We sat around a table… a recent high-school graduate trying to find where she fits in this world, a pastor’s wife with two little ones living in a partially completed home, and me, the fair-skinned Texan who doesn’t speak the same first language.
We ordered two milkshakes and a cup of tea.
We are getting ready to work together on a deeper level and reach out for more in the community they call home. It started with just a few ideas on how we can love together. How the church can be the Church, whether we are driving in from the Ten Thousand Homes base or walking in through the community that’s always been home.
We agreed on these things:
There are no orphans in the Church.
There are no widows in the Church.
There are no sick, no hungry, no thirsty.
And then it got personal.
I pulled out my notebook and said, “Ok, where do we start?”
The milkshakes and the cup of tea were almost finished, but we were just beginning.
Almost in unison, we nodded our heads and said, “Esther.”
|Esther with her babies at Sunday Lunch last month|
Esther’s life story is one of abuse, being orphaned, being sick, and being overwhelmed by her children that she struggles to care for. She has been completely rejected by all surviving members of her family; mental impediments that have left her repeatedly victimized to sexual abuse and disregard; she has no place to call home and no will to live.
It’s easy to write her name in the notebook. And to nod over milkshakes and tea.
But, when all the babies are crying and dirty, and a mother just can’t respond…
When you take them to a social worker, and she just shakes her head, says, “This is a disaster,” and then stops answering your phone calls…
When you try to supplement her food supply, and somehow the kids are still hungry…
It gets ugly. And putrid. And disheartening. And feels like a viscous cycle on repeat.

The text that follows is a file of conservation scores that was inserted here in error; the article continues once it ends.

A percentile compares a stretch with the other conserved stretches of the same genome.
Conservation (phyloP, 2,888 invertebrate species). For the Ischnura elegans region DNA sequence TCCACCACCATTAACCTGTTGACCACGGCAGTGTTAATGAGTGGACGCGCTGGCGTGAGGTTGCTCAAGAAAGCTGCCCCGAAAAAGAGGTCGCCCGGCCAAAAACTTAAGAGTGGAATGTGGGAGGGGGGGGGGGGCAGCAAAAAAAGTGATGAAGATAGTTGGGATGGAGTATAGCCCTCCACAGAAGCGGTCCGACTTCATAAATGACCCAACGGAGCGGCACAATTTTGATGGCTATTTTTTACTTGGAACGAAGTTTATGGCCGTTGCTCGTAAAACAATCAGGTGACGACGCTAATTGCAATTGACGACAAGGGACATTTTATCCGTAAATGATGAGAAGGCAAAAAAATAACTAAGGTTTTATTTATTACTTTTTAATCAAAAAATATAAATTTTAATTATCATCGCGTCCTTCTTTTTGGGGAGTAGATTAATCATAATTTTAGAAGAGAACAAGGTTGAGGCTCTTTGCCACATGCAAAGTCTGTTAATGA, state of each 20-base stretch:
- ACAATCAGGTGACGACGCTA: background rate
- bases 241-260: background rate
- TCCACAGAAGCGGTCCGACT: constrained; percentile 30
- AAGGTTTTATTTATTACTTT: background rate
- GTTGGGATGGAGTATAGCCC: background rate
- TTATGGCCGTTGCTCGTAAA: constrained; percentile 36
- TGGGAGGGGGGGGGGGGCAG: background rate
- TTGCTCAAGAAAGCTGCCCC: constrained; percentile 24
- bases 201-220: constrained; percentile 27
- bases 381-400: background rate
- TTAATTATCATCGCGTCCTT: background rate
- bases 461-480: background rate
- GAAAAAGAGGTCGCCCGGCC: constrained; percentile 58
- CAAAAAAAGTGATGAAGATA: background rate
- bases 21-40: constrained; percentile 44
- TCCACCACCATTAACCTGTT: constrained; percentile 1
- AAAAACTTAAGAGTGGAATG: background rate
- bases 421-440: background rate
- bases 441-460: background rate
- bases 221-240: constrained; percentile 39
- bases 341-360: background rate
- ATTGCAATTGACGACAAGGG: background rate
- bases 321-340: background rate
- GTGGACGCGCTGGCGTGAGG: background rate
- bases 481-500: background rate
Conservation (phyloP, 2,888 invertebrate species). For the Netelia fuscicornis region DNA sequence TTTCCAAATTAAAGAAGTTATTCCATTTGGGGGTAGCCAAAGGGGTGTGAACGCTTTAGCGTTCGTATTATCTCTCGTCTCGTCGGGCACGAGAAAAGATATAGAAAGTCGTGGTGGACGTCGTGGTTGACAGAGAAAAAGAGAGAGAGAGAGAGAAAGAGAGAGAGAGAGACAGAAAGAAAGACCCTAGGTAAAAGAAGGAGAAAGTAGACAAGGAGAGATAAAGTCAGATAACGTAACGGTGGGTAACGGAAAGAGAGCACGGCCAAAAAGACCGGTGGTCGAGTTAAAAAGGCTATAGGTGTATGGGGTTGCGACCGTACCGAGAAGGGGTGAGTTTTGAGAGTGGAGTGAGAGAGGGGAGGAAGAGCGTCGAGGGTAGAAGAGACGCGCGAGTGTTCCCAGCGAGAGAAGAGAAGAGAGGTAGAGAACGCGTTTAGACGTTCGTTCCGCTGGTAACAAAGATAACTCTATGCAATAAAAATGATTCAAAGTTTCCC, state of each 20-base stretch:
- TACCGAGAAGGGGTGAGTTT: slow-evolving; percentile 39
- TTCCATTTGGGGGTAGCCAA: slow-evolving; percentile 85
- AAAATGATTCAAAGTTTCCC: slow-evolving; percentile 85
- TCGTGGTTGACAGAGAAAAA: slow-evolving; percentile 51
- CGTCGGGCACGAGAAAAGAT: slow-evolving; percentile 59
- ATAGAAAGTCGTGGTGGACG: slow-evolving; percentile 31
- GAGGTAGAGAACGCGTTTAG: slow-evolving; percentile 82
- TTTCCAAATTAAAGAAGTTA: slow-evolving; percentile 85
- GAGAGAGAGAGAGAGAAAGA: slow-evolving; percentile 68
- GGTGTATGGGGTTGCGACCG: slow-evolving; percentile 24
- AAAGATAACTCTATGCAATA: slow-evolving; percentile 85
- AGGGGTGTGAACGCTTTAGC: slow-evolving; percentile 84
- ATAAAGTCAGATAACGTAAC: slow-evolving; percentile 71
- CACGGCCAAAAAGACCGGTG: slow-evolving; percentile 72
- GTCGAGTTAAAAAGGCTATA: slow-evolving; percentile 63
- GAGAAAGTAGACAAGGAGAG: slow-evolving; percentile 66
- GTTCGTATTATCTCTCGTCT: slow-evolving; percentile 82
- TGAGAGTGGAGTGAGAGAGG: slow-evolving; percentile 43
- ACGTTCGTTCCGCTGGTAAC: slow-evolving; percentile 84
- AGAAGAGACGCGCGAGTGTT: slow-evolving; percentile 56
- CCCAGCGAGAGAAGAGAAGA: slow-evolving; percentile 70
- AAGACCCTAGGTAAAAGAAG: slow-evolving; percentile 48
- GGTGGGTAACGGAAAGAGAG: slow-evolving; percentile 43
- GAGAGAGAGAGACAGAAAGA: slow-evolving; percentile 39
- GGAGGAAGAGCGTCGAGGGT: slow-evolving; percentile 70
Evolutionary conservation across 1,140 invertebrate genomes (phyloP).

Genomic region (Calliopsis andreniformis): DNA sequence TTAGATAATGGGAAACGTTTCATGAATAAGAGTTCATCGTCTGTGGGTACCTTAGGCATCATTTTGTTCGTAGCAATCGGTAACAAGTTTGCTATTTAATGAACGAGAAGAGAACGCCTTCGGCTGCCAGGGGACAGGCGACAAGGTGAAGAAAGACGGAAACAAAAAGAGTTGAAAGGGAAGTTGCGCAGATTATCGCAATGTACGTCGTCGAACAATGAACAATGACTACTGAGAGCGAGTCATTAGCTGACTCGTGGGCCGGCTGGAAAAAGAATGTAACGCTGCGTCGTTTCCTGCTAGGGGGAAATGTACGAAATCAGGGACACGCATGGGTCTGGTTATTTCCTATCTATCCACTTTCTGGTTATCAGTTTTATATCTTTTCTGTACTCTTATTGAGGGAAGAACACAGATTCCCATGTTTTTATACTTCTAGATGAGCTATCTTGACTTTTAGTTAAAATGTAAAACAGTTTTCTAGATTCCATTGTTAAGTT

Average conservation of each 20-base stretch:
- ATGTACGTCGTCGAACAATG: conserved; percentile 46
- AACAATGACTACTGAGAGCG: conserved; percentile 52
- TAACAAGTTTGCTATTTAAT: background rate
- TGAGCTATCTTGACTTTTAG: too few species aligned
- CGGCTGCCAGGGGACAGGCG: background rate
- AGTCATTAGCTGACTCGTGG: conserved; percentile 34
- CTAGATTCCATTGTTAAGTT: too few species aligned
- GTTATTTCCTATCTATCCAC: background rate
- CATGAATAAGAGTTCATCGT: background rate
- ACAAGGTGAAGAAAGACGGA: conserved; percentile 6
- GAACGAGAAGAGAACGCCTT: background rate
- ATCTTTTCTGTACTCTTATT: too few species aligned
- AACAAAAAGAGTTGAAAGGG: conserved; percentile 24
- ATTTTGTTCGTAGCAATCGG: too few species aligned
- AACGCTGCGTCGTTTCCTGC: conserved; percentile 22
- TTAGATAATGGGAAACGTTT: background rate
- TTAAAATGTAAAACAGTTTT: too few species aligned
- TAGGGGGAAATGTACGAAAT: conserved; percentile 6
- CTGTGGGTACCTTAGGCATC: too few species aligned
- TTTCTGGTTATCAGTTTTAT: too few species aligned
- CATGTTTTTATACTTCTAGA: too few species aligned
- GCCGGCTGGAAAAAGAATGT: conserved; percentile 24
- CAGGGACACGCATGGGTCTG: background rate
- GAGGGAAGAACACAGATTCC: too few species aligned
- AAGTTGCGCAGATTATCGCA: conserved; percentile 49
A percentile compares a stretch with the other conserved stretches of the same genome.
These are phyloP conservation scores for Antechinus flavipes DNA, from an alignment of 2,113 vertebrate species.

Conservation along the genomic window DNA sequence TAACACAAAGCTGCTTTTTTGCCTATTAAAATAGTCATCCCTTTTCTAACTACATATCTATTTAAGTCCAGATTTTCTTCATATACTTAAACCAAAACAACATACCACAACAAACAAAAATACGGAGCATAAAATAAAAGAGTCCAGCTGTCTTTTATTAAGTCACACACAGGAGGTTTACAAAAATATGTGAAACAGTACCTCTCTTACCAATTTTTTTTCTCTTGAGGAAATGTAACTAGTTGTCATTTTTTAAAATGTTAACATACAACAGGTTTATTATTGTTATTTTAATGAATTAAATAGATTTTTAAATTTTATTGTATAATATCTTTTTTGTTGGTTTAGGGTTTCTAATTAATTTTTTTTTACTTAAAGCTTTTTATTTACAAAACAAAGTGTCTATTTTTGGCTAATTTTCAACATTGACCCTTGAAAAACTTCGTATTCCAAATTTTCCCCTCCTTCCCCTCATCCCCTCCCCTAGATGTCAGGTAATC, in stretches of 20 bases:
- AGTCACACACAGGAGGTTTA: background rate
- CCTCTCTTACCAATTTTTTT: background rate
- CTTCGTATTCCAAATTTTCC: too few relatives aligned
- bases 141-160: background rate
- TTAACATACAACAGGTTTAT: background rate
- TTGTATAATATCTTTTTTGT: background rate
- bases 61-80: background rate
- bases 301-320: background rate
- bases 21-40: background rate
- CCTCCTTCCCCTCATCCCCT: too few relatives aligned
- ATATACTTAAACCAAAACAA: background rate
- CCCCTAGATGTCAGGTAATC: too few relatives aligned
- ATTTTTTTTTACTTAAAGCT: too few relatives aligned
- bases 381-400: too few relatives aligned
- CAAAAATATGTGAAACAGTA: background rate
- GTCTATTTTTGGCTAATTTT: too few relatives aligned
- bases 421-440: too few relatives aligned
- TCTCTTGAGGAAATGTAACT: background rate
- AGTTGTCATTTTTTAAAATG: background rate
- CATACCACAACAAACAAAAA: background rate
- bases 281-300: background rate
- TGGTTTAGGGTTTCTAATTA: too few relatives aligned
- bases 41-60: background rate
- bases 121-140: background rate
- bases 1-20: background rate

So, “What about Esther?” I asked.
Esther has never been into town for a milkshake or a cup of tea.
And no milkshake and no cup of tea could restore hope, health or her future.
But these women who were from the same place as Esther, and who bore the hope, health and inheritance of Christ, started telling stories. They talked about how Esther used to care for twins in the church before she had her own. They talked about how she was capable of caring for them. They said that, in their culture, people believe that if you have twins, one should probably die – almost like it was ok to lose one child because there is another one. When God gave Esther twins, they were all sick. And no one thought the babies, maybe not even Esther, would make it.
We look at her now and the see 20-month old twins with severe emotional and physical setbacks. One has just learned to walk; one to crawl; and they are saying their first words.
The women I sat with leaned over the table like they were telling their best-kept secrets, and I heard the first words of hope I’ve ever heard from a local South African about Esther:
“God trusted her with those twins. He knew she could do it. And one day we want to see her in her own home, with her own yard, walking around watching her children play.”
Before I could finish paying the tab, the girl who prays for direction and the mom who longs for rest had planned the most extravagant surprise birthday party for Esther.
Somewhere, in the middle of those milkshakes and that cup of tea, the purpose crossed over from survivor love to extravagant love.
From weariness to whimsy.
From the vantage point of desperate need to that of abundant riches.
The three tired women who had arrived in my big red Condor, reloaded as giggly schoolgirls talking about baking cakes and bathing babies. I asked them how we could keep from getting weary of doing good. The answer was obvious to them:
More milkshakes and tea.
Tell the stories until they change.
Drink the Truth, and then go live it.